Yes, I know it’s technically The Hunger Games: Catching Fire. Shoot me.
As with yesterday’s Breakfast Club, Catching Fire gets a very respectable 7.9 stars on IMDb. Nominated for a Golden Globe (albeit only for Best Original Song). At nearly two and half hours, it’s overlong (according to my perfect movie theory), but to be fair, the story trundles along nicely.
After the events of The Hunger Games, we catch up with Katniss and Peeta as they undertake the Victor’s Tour of the districts. Their… somewhat unusual win in the 74th Hunger Games has led to unrest and President Snow is keen to quash the imminent rebellion.
Cue the 75th Hunger Games and a twist on proceedings known as the Quarter Quell, in which Snow decides to hold a Hunger Games where previous winners will compete again… Ooh, you dastardly dastard, you.
I must confess that I’d not read the second book in the trilogy before seeing this movie. I read the first book some years ago and utterly lost myself in the story, devouring it almost in a single sitting. Not sure why I didn’t read the others (something shiny came up, no doubt), but I was keen to see what happened in the movie.
It’s more of the same, really. It takes an inordinately long time for President Snow (Donald Sutherland on splendid form) to decide that dear old Katniss needs to be brought to heel, so engages the talents of Plutarch Heavensbee (the late and much missed Philip Seymour Hoffman – more of him in later posts, no doubt) to concoct a devious scheme to see her off.
The leads crack on with the job in hand. J-Law is on fine form and is always eminently watchable, as are Josh Hutcherson as Peeta and Woody Harrelson as Haymitch. Stanley Tucci positively glows as Caesar Flickerman – please please can we have a spin-off TV series of what he does between the annual Hunger Games? I would *love* to see that. Perhaps he and Effie (Elizabeth Banks almost as unrecognisable under almost as much makeup as Tucci) could co-host something?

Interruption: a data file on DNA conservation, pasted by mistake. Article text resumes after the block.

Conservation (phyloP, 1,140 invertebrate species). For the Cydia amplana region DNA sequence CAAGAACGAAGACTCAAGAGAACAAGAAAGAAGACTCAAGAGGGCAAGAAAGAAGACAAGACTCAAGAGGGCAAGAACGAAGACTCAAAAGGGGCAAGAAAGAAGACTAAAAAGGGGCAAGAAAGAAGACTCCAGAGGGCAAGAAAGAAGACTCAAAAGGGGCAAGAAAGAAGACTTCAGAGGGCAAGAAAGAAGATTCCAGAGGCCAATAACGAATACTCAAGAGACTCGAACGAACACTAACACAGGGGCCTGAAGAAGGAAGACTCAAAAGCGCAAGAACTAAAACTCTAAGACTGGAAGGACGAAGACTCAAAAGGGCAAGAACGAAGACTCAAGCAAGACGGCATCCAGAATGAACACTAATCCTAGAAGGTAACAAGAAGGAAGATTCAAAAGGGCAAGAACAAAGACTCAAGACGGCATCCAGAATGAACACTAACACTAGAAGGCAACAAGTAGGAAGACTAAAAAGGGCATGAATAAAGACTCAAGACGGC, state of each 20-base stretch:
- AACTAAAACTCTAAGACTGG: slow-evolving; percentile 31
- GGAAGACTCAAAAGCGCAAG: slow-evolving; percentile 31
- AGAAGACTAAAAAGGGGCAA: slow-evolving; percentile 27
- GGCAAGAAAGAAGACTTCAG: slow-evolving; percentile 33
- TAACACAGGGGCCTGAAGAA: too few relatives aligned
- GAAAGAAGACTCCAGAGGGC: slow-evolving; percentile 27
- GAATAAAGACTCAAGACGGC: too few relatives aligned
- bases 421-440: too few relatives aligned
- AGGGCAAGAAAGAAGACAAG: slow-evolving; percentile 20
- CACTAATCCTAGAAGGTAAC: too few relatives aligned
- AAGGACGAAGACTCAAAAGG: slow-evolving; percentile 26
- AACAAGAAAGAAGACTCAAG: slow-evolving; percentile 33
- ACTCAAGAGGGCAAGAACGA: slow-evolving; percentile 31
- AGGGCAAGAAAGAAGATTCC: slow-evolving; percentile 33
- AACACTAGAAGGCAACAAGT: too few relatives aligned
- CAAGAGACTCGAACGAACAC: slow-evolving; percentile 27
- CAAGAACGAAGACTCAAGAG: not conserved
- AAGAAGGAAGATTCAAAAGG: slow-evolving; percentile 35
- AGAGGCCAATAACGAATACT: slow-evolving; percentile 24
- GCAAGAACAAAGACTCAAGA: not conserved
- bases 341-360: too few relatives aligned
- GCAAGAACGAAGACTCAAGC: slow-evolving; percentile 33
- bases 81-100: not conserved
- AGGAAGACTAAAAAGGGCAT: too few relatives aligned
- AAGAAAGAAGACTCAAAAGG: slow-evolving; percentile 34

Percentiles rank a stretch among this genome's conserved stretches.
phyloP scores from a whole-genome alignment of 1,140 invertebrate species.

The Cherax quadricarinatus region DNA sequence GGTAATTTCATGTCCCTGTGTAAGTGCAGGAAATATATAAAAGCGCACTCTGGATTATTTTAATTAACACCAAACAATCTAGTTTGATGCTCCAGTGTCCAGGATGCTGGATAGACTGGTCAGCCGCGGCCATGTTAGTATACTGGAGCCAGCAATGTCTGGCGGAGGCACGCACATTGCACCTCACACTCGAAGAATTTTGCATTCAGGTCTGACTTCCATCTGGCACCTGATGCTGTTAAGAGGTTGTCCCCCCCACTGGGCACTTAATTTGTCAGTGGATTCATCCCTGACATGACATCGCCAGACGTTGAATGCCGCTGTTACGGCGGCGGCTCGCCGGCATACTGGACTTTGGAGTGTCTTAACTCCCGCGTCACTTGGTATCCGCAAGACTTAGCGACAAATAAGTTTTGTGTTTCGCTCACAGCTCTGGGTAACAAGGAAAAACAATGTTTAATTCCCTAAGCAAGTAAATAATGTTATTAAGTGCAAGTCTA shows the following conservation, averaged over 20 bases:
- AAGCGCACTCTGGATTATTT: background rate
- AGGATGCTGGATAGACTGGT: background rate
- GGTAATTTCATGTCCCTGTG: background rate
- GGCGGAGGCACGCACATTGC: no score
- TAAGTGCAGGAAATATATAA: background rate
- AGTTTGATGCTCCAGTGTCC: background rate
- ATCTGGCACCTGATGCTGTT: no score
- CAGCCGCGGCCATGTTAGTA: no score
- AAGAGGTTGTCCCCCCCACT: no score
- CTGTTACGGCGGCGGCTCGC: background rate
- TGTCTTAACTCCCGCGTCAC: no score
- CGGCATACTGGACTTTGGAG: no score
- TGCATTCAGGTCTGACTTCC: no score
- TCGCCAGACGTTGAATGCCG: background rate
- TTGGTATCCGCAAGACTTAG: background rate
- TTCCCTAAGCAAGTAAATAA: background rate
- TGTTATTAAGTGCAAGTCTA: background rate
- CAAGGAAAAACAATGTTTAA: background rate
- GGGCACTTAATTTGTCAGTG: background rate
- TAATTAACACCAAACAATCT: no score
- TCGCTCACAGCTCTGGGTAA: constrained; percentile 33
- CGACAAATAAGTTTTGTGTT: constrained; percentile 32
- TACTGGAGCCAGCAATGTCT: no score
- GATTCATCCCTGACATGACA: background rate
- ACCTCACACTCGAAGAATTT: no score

Along with Tucci and Banks, I *loved* Amanda Plummer’s and Jeffrey Wright’s characters. At first glance, against the bigger and stronger teams, you think they’ll be the first to go. But they’ve got cunning and smarts on their side…
The story itself is fine, but for me the first is better. That said, there are weird things in both which have always bothered me about the actual Hunger Games themselves – why do the kids gang up together? There’s only ever going to be one winner, so surely it’s everyone for themselves. It kind of makes more sense in this one once we work out what the big plan is, I suppose. But in the first film there are bits where you’re just left wondering why on earth you’d go to sleep next to four or five other people who ultimately want to see you dead.
Towards the end I found myself paying more attention to Katniss’s quiver of arrows than the action. It seemed to magically refill itself on several occasions. Look! Attacked by monkeys! Arrows gone. Back on the beach five minutes later? All back. Fire some more, down to three. Five minutes later? All back. And the lightning striking the tree – big boom as the lightning strikes. But the tree is *way* over there. Sound travels slower so it should be lightning *then* the noise, surely?
I’m being overly picky, I know. The ending caught me entirely off-guard, having not read the books, and it’s always fun when that happens. I’m looking forward to Mockingjay, though heaved a sigh when I found out they’re splitting it into two movies.
Perhaps I should go read the books.